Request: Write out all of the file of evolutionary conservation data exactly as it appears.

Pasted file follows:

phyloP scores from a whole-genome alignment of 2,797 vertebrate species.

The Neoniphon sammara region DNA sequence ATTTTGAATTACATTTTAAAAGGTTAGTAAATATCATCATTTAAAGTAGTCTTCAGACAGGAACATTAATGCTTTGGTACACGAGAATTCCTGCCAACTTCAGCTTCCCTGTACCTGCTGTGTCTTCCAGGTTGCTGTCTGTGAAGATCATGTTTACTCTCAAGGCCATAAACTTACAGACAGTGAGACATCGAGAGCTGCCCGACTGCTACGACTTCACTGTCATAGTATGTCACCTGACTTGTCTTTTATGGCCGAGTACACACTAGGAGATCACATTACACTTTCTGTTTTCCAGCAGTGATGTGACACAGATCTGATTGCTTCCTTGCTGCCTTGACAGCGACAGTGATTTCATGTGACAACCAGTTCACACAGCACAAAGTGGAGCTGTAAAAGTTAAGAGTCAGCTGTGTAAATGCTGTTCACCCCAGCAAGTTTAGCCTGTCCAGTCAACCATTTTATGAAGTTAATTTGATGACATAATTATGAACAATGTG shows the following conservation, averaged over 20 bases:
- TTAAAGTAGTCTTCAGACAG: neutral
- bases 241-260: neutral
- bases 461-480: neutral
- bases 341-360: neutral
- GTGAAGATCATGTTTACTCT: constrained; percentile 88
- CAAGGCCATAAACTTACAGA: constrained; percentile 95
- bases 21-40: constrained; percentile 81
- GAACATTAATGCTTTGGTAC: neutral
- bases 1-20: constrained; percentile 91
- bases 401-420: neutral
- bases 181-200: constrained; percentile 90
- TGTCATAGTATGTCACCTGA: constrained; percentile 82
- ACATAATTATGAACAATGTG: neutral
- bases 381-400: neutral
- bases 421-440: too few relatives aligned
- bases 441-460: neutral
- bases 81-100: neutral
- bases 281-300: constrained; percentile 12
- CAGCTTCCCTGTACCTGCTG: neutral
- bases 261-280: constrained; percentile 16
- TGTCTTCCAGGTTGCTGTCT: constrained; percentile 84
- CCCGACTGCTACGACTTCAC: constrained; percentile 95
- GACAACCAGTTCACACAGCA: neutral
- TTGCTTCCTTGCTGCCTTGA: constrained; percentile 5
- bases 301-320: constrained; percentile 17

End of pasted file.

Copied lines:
phyloP scores from a whole-genome alignment of 2,797 vertebrate species.

The Neoniphon sammara region DNA sequence ATTTTGAATTACATTTTAAAAGGTTAGTAAATATCATCATTTAAAGTAGTCTTCAGACAGGAACATTAATGCTTTGGTACACGAGAATTCCTGCCAACTTCAGCTTCCCTGTACCTGCTGTGTCTTCCAGGTTGCTGTCTGTGAAGATCATGTTTACTCTCAAGGCCATAAACTTACAGACAGTGAGACATCGAGAGCTGCCCGACTGCTACGACTTCACTGTCATAGTATGTCACCTGACTTGTCTTTTATGGCCGAGTACACACTAGGAGATCACATTACACTTTCTGTTTTCCAGCAGTGATGTGACACAGATCTGATTGCTTCCTTGCTGCCTTGACAGCGACAGTGATTTCATGTGACAACCAGTTCACACAGCACAAAGTGGAGCTGTAAAAGTTAAGAGTCAGCTGTGTAAATGCTGTTCACCCCAGCAAGTTTAGCCTGTCCAGTCAACCATTTTATGAAGTTAATTTGATGACATAATTATGAACAATGTG shows the following conservation, averaged over 20 bases:
- TTAAAGTAGTCTTCAGACAG: neutral
- bases 241-260: neutral
- bases 461-480: neutral
- bases 341-360: neutral
- GTGAAGATCATGTTTACTCT: constrained; percentile 88
- CAAGGCCATAAACTTACAGA: constrained; percentile 95
- bases 21-40: constrained; percentile 81
- GAACATTAATGCTTTGGTAC: neutral
- bases 1-20: constrained; percentile 91
- bases 401-420: neutral
- bases 181-200: constrained; percentile 90
- TGTCATAGTATGTCACCTGA: constrained; percentile 82
- ACATAATTATGAACAATGTG: neutral
- bases 381-400: neutral
- bases 421-440: too few relatives aligned
- bases 441-460: neutral
- bases 81-100: neutral
- bases 281-300: constrained; percentile 12
- CAGCTTCCCTGTACCTGCTG: neutral
- bases 261-280: constrained; percentile 16
- TGTCTTCCAGGTTGCTGTCT: constrained; percentile 84
- CCCGACTGCTACGACTTCAC: constrained; percentile 95
- GACAACCAGTTCACACAGCA: neutral
- TTGCTTCCTTGCTGCCTTGA: constrained; percentile 5
- bases 301-320: constrained; percentile 17